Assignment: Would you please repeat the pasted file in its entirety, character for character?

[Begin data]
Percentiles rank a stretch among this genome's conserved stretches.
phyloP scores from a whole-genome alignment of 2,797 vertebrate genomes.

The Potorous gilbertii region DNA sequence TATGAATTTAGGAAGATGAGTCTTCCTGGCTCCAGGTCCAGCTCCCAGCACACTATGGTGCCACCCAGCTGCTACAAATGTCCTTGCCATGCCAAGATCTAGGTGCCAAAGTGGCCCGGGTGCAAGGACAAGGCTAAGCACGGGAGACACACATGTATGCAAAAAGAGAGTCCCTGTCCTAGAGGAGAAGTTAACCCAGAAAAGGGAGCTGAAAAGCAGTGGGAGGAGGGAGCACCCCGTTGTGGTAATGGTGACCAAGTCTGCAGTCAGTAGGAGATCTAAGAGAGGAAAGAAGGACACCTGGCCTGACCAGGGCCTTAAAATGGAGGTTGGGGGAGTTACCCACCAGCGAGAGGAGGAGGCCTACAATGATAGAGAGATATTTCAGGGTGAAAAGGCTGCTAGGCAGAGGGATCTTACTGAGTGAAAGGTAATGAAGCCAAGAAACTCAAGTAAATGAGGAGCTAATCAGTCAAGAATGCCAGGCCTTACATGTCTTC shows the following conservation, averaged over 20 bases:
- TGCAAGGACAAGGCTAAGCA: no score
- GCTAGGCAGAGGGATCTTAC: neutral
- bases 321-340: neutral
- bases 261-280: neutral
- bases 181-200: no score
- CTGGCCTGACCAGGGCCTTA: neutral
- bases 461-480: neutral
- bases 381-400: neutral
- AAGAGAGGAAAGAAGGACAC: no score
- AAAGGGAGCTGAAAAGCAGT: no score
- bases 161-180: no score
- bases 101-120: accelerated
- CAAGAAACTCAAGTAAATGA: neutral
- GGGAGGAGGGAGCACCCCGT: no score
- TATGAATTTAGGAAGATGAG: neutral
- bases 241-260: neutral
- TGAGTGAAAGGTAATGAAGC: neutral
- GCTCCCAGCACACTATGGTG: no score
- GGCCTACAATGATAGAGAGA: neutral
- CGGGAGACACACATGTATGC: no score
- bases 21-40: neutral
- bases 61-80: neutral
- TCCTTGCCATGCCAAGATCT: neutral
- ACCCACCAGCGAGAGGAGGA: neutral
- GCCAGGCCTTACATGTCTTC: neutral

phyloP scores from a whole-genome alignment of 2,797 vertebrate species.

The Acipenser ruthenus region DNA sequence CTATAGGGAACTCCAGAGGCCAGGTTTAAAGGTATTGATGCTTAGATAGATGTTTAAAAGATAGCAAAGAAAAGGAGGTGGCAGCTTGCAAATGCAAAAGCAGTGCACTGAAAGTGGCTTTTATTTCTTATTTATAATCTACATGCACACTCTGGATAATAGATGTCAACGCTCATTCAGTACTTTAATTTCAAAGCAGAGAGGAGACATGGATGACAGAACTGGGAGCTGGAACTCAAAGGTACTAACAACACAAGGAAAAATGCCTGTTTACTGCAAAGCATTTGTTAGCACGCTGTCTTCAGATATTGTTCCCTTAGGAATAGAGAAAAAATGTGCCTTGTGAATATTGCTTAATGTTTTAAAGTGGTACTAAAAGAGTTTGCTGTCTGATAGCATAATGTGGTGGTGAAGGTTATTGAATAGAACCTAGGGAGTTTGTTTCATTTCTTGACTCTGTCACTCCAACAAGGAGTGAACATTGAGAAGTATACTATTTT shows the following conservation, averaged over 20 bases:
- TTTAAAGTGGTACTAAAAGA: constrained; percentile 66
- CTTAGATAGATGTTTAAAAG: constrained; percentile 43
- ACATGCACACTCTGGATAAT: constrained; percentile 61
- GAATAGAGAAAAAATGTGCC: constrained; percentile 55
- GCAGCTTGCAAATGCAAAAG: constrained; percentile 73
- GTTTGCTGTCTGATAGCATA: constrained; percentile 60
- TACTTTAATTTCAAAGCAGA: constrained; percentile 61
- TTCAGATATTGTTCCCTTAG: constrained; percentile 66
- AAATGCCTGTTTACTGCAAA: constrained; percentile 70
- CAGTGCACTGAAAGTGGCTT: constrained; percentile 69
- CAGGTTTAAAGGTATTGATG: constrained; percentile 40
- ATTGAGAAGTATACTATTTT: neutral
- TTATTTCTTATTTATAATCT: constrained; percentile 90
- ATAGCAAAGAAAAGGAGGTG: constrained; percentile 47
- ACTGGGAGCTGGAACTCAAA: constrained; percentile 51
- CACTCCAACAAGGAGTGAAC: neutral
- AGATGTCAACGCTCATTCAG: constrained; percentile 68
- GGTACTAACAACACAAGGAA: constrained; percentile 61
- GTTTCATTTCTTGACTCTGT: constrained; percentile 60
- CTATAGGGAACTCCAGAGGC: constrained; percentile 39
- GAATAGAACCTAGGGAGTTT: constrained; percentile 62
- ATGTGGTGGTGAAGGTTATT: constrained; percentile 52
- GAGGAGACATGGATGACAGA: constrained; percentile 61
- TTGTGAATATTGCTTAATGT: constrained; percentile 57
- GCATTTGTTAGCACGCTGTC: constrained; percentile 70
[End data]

Percentiles rank a stretch among this genome's conserved stretches.
phyloP scores from a whole-genome alignment of 2,797 vertebrate genomes.

The Potorous gilbertii region DNA sequence TATGAATTTAGGAAGATGAGTCTTCCTGGCTCCAGGTCCAGCTCCCAGCACACTATGGTGCCACCCAGCTGCTACAAATGTCCTTGCCATGCCAAGATCTAGGTGCCAAAGTGGCCCGGGTGCAAGGACAAGGCTAAGCACGGGAGACACACATGTATGCAAAAAGAGAGTCCCTGTCCTAGAGGAGAAGTTAACCCAGAAAAGGGAGCTGAAAAGCAGTGGGAGGAGGGAGCACCCCGTTGTGGTAATGGTGACCAAGTCTGCAGTCAGTAGGAGATCTAAGAGAGGAAAGAAGGACACCTGGCCTGACCAGGGCCTTAAAATGGAGGTTGGGGGAGTTACCCACCAGCGAGAGGAGGAGGCCTACAATGATAGAGAGATATTTCAGGGTGAAAAGGCTGCTAGGCAGAGGGATCTTACTGAGTGAAAGGTAATGAAGCCAAGAAACTCAAGTAAATGAGGAGCTAATCAGTCAAGAATGCCAGGCCTTACATGTCTTC shows the following conservation, averaged over 20 bases:
- TGCAAGGACAAGGCTAAGCA: no score
- GCTAGGCAGAGGGATCTTAC: neutral
- bases 321-340: neutral
- bases 261-280: neutral
- bases 181-200: no score
- CTGGCCTGACCAGGGCCTTA: neutral
- bases 461-480: neutral
- bases 381-400: neutral
- AAGAGAGGAAAGAAGGACAC: no score
- AAAGGGAGCTGAAAAGCAGT: no score
- bases 161-180: no score
- bases 101-120: accelerated
- CAAGAAACTCAAGTAAATGA: neutral
- GGGAGGAGGGAGCACCCCGT: no score
- TATGAATTTAGGAAGATGAG: neutral
- bases 241-260: neutral
- TGAGTGAAAGGTAATGAAGC: neutral
- GCTCCCAGCACACTATGGTG: no score
- GGCCTACAATGATAGAGAGA: neutral
- CGGGAGACACACATGTATGC: no score
- bases 21-40: neutral
- bases 61-80: neutral
- TCCTTGCCATGCCAAGATCT: neutral
- ACCCACCAGCGAGAGGAGGA: neutral
- GCCAGGCCTTACATGTCTTC: neutral

phyloP scores from a whole-genome alignment of 2,797 vertebrate species.

The Acipenser ruthenus region DNA sequence CTATAGGGAACTCCAGAGGCCAGGTTTAAAGGTATTGATGCTTAGATAGATGTTTAAAAGATAGCAAAGAAAAGGAGGTGGCAGCTTGCAAATGCAAAAGCAGTGCACTGAAAGTGGCTTTTATTTCTTATTTATAATCTACATGCACACTCTGGATAATAGATGTCAACGCTCATTCAGTACTTTAATTTCAAAGCAGAGAGGAGACATGGATGACAGAACTGGGAGCTGGAACTCAAAGGTACTAACAACACAAGGAAAAATGCCTGTTTACTGCAAAGCATTTGTTAGCACGCTGTCTTCAGATATTGTTCCCTTAGGAATAGAGAAAAAATGTGCCTTGTGAATATTGCTTAATGTTTTAAAGTGGTACTAAAAGAGTTTGCTGTCTGATAGCATAATGTGGTGGTGAAGGTTATTGAATAGAACCTAGGGAGTTTGTTTCATTTCTTGACTCTGTCACTCCAACAAGGAGTGAACATTGAGAAGTATACTATTTT shows the following conservation, averaged over 20 bases:
- TTTAAAGTGGTACTAAAAGA: constrained; percentile 66
- CTTAGATAGATGTTTAAAAG: constrained; percentile 43
- ACATGCACACTCTGGATAAT: constrained; percentile 61
- GAATAGAGAAAAAATGTGCC: constrained; percentile 55
- GCAGCTTGCAAATGCAAAAG: constrained; percentile 73
- GTTTGCTGTCTGATAGCATA: constrained; percentile 60
- TACTTTAATTTCAAAGCAGA: constrained; percentile 61
- TTCAGATATTGTTCCCTTAG: constrained; percentile 66
- AAATGCCTGTTTACTGCAAA: constrained; percentile 70
- CAGTGCACTGAAAGTGGCTT: constrained; percentile 69
- CAGGTTTAAAGGTATTGATG: constrained; percentile 40
- ATTGAGAAGTATACTATTTT: neutral
- TTATTTCTTATTTATAATCT: constrained; percentile 90
- ATAGCAAAGAAAAGGAGGTG: constrained; percentile 47
- ACTGGGAGCTGGAACTCAAA: constrained; percentile 51
- CACTCCAACAAGGAGTGAAC: neutral
- AGATGTCAACGCTCATTCAG: constrained; percentile 68
- GGTACTAACAACACAAGGAA: constrained; percentile 61
- GTTTCATTTCTTGACTCTGT: constrained; percentile 60
- CTATAGGGAACTCCAGAGGC: constrained; percentile 39
- GAATAGAACCTAGGGAGTTT: constrained; percentile 62
- ATGTGGTGGTGAAGGTTATT: constrained; percentile 52
- GAGGAGACATGGATGACAGA: constrained; percentile 61
- TTGTGAATATTGCTTAATGT: constrained; percentile 57
- GCATTTGTTAGCACGCTGTC: constrained; percentile 70